On NBC's Today Show (Jan 24) and on The Tavis Smiley Show on PBS (Feb 6):
Revolution 2.0, by Wael Ghonim. Houghton Mifflin Harcourt, 2012. Print Length: 329 p. Amazon customer rating: 5 stars (9 reviews). Kindle edition $11.69. Text-to-Speech: Enabled.
"...one of the figures who emerged during the Egyptian uprising tells the riveting inside story of what happened and shares the keys to unleashing the power of crowds. Wael Ghonim was a little-known, thirty-year-old Google executive in the summer of 2010 when he anonymously launched a Facebook page to protest the death of one Egyptian man at the hands of security forces. The page’s following expanded quickly and moved from online protests to a nonconfrontational movement. The youth of Egypt made history: they used social media to schedule a revolution. The call went out to more than a million Egyptians online, and on January 25, 2011, Cairo’s Tahrir Square resounded with calls for change. Yet just as the revolution began in earnest, Ghonim was captured and held for twelve days of brutal interrogation. After he was released, he gave a tearful speech on national television, and the protests grew more intense. Four days later, the president of Egypt was gone. The lessons Ghonim draws will inspire each of us." - Publisher.
On NPR's Fresh Air (Jan 24):
Glock: The Rise of America's Gun, by Paul M. Barrett. Crown, 2012. Print Length: 306 p. Amazon customer rating: 4 1/2 stars (43 reviews). Kindle edition $12.99. Text-to-Speech: Enabled.
"Based on fifteen years of research, Glock is the riveting story of the weapon that has become known as American’s gun. Today the Glock pistol has been embraced by two-thirds of all U.S. police departments, glamorized in countless Hollywood movies, and featured as a ubiquitous presence on prime-time TV. Created in 1982 by Gaston Glock, an obscure Austrian curtain-rod manufacturer, and swiftly adopted by the Austrian army, the Glock pistol, with its lightweight plastic frame and large-capacity spring-action magazine, arrived in America at a fortuitous time. Law enforcement agencies had concluded that their agents and officers, armed with standard six-round revolvers, were getting 'outgunned' by drug dealers with semi-automatic pistols. They needed a new gun. Filled with corporate intrigue, political maneuvering, Hollywood glitz, bloody shoot-outs—and an attempt on Gaston Glock’s life by a former lieutenant—Glock is at once the inside account of how Glock the company went about marketing its pistol to police agencies and later the public, as well as a compelling chronicle of the evolution of gun culture in America." - Publisher.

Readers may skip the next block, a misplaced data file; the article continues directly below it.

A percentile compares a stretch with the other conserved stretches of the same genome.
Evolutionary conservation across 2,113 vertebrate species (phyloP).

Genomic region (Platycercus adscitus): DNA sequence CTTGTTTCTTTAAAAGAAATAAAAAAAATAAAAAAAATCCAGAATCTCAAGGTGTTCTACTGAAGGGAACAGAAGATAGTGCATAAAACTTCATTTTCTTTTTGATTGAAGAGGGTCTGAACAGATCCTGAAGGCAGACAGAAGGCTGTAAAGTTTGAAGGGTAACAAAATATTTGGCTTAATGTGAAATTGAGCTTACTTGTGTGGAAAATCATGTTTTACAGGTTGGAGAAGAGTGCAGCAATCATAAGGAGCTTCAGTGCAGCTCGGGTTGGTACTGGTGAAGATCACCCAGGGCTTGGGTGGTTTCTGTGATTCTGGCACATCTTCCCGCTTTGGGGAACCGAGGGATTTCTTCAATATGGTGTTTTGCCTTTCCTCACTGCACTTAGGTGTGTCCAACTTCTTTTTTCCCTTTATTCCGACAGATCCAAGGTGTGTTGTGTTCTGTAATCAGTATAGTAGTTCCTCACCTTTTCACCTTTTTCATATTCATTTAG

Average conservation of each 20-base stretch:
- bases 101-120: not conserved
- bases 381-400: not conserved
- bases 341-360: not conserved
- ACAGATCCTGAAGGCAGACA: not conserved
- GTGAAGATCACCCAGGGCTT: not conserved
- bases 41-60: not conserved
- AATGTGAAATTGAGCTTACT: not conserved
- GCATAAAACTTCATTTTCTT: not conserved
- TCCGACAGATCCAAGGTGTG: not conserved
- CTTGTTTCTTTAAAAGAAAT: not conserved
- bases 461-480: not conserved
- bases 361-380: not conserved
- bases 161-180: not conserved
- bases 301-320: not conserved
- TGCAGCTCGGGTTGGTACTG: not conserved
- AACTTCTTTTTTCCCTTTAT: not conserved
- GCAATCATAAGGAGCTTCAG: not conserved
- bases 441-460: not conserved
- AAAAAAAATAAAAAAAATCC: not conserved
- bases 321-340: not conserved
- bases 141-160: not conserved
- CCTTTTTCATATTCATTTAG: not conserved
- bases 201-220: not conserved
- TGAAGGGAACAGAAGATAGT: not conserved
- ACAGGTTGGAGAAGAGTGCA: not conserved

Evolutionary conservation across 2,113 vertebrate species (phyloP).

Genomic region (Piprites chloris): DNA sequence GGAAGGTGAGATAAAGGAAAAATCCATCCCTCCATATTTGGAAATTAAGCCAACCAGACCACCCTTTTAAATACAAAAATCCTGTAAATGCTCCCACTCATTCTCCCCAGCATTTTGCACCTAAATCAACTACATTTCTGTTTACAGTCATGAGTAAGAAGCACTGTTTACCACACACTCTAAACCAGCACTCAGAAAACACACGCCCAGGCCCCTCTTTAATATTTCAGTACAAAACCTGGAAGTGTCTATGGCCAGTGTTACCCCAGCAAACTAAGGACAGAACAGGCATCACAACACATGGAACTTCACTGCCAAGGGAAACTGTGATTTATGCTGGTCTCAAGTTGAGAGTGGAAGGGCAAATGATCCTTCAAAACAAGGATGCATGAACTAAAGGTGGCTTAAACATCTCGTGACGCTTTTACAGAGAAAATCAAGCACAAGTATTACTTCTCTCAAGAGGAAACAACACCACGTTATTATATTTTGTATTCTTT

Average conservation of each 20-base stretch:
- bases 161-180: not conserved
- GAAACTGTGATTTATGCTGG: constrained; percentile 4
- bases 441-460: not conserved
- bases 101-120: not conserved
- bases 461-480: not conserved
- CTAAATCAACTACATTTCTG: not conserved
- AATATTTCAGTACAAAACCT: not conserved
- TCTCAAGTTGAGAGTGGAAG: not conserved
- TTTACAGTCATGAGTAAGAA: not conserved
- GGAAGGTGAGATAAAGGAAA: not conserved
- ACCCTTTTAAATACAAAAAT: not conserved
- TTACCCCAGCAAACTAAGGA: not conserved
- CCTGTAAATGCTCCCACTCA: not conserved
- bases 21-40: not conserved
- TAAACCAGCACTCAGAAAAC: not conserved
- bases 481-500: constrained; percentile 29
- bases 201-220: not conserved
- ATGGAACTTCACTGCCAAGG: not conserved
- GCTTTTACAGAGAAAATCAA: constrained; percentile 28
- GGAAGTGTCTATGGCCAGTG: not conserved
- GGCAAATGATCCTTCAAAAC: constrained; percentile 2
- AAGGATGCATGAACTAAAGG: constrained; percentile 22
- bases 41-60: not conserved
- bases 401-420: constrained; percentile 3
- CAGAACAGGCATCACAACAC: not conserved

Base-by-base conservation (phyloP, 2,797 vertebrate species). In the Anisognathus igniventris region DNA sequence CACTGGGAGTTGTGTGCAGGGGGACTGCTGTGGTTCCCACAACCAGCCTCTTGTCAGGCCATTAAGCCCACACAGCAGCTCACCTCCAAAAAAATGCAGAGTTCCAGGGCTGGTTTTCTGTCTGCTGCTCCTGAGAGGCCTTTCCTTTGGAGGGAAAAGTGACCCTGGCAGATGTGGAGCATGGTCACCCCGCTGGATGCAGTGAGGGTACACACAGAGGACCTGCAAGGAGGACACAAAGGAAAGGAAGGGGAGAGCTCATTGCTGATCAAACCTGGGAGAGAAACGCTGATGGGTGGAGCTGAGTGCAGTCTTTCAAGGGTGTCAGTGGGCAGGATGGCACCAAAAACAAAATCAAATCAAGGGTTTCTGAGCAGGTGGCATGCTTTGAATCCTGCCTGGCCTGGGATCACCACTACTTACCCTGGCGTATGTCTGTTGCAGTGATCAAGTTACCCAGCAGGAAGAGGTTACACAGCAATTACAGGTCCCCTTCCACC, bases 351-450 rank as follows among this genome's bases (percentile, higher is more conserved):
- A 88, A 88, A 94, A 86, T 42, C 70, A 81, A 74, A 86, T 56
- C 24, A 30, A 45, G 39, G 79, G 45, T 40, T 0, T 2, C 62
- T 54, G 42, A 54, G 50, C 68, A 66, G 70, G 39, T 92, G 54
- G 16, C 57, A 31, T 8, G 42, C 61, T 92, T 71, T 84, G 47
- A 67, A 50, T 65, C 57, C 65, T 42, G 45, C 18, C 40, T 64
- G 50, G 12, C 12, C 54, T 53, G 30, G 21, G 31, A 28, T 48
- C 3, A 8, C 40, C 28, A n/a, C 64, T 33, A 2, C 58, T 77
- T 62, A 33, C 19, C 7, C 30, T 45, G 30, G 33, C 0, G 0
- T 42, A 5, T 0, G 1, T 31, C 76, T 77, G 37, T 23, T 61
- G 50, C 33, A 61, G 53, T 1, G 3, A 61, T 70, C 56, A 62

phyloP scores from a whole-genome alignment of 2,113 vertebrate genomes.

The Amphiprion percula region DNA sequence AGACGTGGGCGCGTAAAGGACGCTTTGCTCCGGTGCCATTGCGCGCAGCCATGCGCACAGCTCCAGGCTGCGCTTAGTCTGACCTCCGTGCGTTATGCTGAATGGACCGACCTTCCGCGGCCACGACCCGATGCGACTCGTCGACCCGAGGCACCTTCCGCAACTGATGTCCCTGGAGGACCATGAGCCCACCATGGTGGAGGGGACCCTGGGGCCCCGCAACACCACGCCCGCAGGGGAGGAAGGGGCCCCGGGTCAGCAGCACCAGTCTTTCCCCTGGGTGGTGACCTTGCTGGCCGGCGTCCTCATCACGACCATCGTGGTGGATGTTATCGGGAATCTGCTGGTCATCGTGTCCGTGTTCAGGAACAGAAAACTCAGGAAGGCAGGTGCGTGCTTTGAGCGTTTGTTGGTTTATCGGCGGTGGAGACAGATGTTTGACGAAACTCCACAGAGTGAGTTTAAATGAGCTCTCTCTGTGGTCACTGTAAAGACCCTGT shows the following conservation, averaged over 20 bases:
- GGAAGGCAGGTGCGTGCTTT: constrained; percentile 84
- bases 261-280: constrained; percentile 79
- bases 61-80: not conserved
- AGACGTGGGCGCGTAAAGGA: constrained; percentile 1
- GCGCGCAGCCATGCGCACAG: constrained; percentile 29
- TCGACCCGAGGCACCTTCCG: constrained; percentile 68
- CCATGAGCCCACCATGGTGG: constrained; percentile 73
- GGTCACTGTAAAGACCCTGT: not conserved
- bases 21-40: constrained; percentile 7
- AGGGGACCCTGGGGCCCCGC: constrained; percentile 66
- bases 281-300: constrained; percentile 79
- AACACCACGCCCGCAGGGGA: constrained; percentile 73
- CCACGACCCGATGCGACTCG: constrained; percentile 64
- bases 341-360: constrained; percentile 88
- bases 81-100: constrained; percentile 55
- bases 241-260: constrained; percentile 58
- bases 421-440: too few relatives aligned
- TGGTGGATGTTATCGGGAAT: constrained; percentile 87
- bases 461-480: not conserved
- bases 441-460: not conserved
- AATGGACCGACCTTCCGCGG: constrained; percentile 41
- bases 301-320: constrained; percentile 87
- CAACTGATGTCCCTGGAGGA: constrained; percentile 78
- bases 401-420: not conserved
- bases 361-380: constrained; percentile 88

On NPR's Fresh Air (Jan 26):
Money Well Spent?: The Truth Behind the Trillion-Dollar Stimulus, the Biggest Economic Recovery Plan in History, by Michael Grabell. Public Affairs, 2012. Print Length: 416 p. Amazon customer rating: 4 1/2 stars (3 reviews). Kindle edition $13.49. Text-to-Speech: Enabled.
"The 2012 presidential campaign will, above all else, be a referendum on the Obama administration’s handling of the financial crisis, recalling the period when Obama’s 'audacity of hope' met the austerity of reality. Central to this is the American Recovery and Reinvestment Act of 2009 - the largest economic recovery plan in American history. Senator Mitch McConnell gave a taste of the enormity of the money committed: if you had spent $1 million a day since Jesus was born, it still would not add up to the price tag of the stimulus package. A nearly entirely partisan piece of legislation - Democrats voted for it, Republicans against - the story of how the bill was passed and, more importantly, how the money was spent and to what effect, is known barely at all. Stepping outside the political fray, ProPublica’s Michael Grabell offers a perceptive, balanced, and dramatic story of what happened to the tax payers’ money, pursuing the big question through behind-the-scenes interviews and on-the-ground reporting in more than a dozen states across the country." - Publisher.